Before going further with their factfinding discussion regarding the project, McPherson suggested planning commissioners vote on whether to allow the parking waiver—since, if the measure failed, having further discussion would be pointless.
McPherson said there are two tools the planning commission has regarding parking—to allow a 20-percent reduction or to waive the parking requirement.
A motion was then made on whether the parking plan as presented should be approved allowing a 20-percent parking requirement reduction. The motion failed for lack of a second.
Neidhamer said the three public parking spots across the street from the project should be included in the formula and a motion was discussed to reduce the required parking to 29 spaces.
Neidhamer said there are at least 12 public parking spaces nearby.
“I think we have to be reasonable here in saying the study did identify that these are public parking (sports),” he said.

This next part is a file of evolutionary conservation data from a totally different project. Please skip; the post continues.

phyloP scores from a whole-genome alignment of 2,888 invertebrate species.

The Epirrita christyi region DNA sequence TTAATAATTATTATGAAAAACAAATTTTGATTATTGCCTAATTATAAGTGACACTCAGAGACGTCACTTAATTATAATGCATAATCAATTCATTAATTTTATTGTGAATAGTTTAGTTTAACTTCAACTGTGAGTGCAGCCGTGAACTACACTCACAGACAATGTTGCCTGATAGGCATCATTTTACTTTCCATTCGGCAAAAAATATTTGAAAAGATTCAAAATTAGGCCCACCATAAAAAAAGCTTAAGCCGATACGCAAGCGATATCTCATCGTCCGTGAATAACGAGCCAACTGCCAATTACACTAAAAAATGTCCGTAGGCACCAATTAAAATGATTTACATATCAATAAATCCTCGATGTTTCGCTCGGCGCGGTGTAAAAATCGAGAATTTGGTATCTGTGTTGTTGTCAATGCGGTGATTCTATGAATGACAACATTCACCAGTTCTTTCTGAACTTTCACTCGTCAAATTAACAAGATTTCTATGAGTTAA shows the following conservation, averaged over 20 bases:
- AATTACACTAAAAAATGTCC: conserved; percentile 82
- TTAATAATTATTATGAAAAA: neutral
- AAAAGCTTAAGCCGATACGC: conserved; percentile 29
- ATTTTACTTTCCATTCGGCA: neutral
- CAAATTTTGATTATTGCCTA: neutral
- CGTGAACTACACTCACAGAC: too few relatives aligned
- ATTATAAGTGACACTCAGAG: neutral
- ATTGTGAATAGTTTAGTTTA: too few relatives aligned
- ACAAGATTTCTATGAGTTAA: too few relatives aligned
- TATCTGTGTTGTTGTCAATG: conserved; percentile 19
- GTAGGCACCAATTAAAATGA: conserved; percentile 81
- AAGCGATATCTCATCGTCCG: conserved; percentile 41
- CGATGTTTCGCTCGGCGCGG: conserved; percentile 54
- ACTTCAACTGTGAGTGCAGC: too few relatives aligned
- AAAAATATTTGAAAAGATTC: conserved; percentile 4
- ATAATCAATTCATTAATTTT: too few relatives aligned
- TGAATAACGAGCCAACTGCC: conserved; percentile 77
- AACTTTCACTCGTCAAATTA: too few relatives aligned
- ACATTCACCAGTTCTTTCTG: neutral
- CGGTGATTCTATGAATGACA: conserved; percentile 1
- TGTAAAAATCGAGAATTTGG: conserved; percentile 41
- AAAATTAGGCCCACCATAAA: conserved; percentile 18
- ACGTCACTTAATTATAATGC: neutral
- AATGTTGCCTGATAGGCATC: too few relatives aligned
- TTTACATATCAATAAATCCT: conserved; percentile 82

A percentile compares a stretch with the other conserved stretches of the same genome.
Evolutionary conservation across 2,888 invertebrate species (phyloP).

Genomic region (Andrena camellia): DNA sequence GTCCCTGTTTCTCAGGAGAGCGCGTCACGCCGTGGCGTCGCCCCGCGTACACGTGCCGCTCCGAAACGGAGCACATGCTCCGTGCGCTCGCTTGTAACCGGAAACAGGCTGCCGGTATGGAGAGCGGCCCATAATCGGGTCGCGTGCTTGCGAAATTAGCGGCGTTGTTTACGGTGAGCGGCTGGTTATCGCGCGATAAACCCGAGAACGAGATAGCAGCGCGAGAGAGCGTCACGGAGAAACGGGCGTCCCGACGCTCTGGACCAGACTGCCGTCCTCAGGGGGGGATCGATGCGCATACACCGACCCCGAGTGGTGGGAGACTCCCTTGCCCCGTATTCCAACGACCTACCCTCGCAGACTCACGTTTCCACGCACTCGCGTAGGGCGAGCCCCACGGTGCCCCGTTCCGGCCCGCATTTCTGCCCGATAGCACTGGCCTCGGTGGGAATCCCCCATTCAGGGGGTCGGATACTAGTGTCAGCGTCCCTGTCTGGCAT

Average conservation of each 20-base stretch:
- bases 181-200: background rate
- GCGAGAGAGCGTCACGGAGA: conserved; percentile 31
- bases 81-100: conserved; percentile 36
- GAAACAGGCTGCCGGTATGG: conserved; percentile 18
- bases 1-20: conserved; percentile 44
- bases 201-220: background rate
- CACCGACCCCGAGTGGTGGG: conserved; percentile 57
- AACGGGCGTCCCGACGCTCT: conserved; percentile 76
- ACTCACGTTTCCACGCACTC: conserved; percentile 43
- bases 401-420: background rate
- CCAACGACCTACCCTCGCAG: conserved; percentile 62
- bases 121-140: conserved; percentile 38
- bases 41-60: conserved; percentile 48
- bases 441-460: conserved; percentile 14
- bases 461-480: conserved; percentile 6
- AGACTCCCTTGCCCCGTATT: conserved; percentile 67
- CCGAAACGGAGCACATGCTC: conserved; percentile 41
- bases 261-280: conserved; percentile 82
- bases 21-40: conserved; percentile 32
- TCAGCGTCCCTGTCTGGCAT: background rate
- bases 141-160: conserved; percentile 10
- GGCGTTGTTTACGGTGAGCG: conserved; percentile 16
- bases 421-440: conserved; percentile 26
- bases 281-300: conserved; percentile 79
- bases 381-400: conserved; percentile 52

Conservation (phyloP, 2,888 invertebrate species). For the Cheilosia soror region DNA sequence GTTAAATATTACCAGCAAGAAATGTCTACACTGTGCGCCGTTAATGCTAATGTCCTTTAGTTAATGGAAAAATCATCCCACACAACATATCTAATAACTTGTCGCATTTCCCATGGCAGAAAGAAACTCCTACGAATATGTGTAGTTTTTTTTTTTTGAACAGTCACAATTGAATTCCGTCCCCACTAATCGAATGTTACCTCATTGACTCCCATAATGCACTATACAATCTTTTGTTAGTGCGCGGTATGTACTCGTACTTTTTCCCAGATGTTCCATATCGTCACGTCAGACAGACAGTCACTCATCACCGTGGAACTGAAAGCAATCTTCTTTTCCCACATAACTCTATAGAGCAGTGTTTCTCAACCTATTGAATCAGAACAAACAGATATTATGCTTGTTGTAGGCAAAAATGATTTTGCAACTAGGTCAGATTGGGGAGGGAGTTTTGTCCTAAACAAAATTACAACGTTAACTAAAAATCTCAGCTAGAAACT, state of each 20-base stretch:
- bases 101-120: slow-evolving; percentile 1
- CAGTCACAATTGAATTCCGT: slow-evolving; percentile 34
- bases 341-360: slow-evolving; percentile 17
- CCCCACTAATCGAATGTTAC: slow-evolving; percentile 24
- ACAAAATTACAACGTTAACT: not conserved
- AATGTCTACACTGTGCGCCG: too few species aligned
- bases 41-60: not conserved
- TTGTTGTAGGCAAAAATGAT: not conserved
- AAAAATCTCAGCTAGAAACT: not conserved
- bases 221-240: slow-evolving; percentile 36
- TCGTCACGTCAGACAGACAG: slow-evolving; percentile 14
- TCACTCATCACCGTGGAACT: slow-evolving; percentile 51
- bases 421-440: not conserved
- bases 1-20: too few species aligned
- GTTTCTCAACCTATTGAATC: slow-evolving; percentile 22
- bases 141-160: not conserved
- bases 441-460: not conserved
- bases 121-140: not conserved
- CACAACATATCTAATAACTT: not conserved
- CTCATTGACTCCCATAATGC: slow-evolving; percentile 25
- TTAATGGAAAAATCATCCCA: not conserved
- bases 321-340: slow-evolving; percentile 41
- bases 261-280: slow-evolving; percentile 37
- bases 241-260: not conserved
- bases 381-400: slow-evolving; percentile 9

A disagreement broke out between an audience member and a planning commissioner regarding the parking study.
Neidhamer then made a motion to allow the 20 percent reduction in parking based on the compatible uses within the project.
A rollcall vote was then held.
The motion failed 5-2.
Neidhamer then made a motion to give the developer a waiver on parking. That motion failed for lack of a second.
McPherson said the plan does not meet planning commission criteria and recommended the planning commission postpone the review to give developers time to rethink their project.
“They’re going to have to come up with a plan that meets the minimum parking requirements,” said McPherson.
The planning commission ended the review by voting to postpone the review.